Poisoning with paracetamol increases again
Poisoning with paracetamol is now rising again after a temporary decline, reports the Poison Information Center. Significantly increased prescription is suspected to contribute.
Paracetamol poisoning is one of the more common intoxications in the case of intentional or unintentional drug overdose. In recent years, slow release preparations (eg Alvedon 665 mg) have complicated the clinical situation in that these preparations can cause late concentration peaks. Up to 50% of all serious poisonings occur unintentionally. The paracetamol metabolites are liver toxic and with their initially relatively symptom-free interval it is a subtle and severe intoxication. It is the enzyme CYP 450 that produces NAPQI formation. Paracetamol is the most frequent cause of acute liver failure in the United States
Poisoning with paracetamol continues to increase and topping the list of drugs behind overdose issues from the health service to the Poison Information Center, GIC. The increase has not been able to stop despite several measures. It worries GIC, who suspects that the significantly increased prescription of paracetamol is contributing to the problem.
GIC now wants to investigate whether the suspicion is correct and what measures should be taken in that case.
Poisoning with acetaminophen went down in 2018
In 2019, GIC received 1,728 requests from the hospital for poisoning cases in which the person overdosed on paracetamol, according to statistics requested by the World Medicines. It is usually about adults who have deliberately taken too large a dose. As far as possible, GIC has only counted repeated questions about the same case once and excluded harmless events.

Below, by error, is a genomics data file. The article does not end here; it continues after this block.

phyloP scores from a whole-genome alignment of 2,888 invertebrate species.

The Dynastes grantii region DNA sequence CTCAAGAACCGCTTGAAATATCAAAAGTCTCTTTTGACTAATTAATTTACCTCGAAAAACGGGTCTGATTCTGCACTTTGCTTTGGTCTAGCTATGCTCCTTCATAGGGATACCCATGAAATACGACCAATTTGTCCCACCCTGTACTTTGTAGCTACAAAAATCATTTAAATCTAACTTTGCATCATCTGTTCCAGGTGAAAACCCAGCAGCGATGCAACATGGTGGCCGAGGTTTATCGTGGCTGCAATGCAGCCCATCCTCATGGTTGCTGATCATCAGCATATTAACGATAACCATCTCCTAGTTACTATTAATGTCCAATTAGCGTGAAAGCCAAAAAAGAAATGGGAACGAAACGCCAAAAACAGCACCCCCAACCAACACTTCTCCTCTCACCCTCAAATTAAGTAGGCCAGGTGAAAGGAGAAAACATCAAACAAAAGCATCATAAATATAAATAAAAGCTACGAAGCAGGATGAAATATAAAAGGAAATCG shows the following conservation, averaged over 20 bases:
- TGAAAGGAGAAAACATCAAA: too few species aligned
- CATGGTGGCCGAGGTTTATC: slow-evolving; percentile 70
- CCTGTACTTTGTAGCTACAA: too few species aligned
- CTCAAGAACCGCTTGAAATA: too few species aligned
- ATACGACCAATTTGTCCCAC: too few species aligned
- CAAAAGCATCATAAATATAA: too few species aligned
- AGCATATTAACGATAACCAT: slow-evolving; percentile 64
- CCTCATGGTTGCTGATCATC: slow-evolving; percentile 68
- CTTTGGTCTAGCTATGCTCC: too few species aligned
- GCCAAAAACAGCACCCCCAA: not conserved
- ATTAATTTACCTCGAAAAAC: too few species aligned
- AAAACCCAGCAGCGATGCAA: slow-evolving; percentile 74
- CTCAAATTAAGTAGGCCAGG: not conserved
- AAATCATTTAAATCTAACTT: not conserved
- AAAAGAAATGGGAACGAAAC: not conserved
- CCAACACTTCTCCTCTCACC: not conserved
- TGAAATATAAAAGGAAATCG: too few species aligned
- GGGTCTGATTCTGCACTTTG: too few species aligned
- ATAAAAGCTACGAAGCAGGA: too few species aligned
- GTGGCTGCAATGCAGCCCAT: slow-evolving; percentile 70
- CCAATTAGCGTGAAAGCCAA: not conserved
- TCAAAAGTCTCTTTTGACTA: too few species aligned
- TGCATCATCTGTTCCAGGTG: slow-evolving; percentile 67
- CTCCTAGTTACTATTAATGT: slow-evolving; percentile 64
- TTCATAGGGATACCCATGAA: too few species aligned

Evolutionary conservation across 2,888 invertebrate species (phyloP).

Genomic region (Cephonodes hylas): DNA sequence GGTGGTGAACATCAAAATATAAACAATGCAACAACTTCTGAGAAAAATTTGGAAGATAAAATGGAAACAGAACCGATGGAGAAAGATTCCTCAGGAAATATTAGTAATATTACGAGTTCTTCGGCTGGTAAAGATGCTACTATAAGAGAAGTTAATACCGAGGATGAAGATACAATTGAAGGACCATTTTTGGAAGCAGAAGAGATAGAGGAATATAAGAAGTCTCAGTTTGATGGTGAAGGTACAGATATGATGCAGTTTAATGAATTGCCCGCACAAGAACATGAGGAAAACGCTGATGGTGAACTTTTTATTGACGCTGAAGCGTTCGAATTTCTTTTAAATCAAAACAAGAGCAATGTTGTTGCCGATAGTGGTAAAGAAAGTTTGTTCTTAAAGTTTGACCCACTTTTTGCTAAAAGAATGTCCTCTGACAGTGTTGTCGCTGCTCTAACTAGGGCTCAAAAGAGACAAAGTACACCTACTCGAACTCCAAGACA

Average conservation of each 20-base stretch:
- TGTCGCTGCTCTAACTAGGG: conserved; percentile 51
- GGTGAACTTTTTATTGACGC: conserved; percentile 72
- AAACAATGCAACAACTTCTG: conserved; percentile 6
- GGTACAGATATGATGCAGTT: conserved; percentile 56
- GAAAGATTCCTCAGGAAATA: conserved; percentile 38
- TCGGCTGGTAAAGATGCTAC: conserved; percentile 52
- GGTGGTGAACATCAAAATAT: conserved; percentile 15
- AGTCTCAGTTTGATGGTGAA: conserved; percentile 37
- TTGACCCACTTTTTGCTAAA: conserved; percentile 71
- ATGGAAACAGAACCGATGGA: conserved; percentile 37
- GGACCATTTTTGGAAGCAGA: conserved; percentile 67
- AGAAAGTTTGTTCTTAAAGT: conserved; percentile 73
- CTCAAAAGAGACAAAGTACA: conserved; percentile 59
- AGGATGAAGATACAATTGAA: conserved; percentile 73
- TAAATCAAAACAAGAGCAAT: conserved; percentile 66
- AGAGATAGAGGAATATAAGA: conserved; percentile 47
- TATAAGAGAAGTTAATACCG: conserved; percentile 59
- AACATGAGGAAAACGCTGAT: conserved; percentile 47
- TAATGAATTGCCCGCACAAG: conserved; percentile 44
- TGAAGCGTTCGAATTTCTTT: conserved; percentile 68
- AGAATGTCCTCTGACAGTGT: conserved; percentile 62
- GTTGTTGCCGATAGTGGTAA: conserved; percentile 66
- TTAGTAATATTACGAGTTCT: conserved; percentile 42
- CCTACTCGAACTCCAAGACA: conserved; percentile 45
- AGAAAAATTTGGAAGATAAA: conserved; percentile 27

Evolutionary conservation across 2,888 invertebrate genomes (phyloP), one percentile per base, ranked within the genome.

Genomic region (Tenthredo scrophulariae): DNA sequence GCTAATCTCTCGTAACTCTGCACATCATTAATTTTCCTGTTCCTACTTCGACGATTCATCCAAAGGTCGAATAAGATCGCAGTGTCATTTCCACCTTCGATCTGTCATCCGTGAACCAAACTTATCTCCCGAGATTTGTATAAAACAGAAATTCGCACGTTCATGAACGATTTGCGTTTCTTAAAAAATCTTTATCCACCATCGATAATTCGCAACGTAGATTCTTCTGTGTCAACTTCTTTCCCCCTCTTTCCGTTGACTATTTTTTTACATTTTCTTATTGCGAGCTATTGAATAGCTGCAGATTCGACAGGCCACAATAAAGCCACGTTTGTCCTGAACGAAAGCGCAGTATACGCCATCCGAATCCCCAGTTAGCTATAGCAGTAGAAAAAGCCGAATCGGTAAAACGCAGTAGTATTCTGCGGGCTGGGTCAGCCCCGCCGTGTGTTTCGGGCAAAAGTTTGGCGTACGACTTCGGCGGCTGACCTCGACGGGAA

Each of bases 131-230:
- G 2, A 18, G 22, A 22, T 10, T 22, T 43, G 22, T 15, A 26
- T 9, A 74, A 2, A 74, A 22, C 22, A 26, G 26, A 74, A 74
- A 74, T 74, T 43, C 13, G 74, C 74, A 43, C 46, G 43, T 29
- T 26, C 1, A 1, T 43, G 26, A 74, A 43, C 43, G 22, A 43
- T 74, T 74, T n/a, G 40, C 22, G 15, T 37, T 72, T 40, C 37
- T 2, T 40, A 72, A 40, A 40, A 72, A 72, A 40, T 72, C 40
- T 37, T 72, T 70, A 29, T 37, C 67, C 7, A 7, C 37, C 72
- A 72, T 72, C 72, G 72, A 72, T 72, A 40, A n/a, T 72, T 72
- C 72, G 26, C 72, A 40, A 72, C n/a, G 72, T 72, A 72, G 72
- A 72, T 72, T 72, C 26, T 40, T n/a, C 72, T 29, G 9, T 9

This last year’s figure for paracetamol poisonings means that a trend violation 2018 appears to have been temporary. In 2018, for the first time since 2013, the number of paracetamol poisons went down, from the peak listing of around 1,900 cases in 2017 to 1,561 cases, which the Medicines World reported at that time.
– That decline was entirely offset by the number of cases that could previously be linked to delayed-release paracetamol, for example, Alvedon 665. The withdrawal of this formulation resulted in a temporary reduction. Still, we now see that paracetamol poisoning continues to increase and be a serious problem, says Johanna Nordmark Grass, chief medical officer, and medical manager at GIC, which is a unit within the Swedish Medicines Agency.
Measures have not been sufficient
The European Commission decided to delay paracetamol with the delayed-release because experts considered that overdoses with this formulation were extra challenging to treat. The Swedish Medicines Agency withdrew the current drugs from the Swedish market in June 2018.
Three years earlier, the Swedish Medicines Agency made another restriction on trying to do something about the acetaminophen poisonings. Since then, stores are not allowed to sell paracetamol in the form of regular tablets, but only as effervescent tablets, suppositories, and solutions.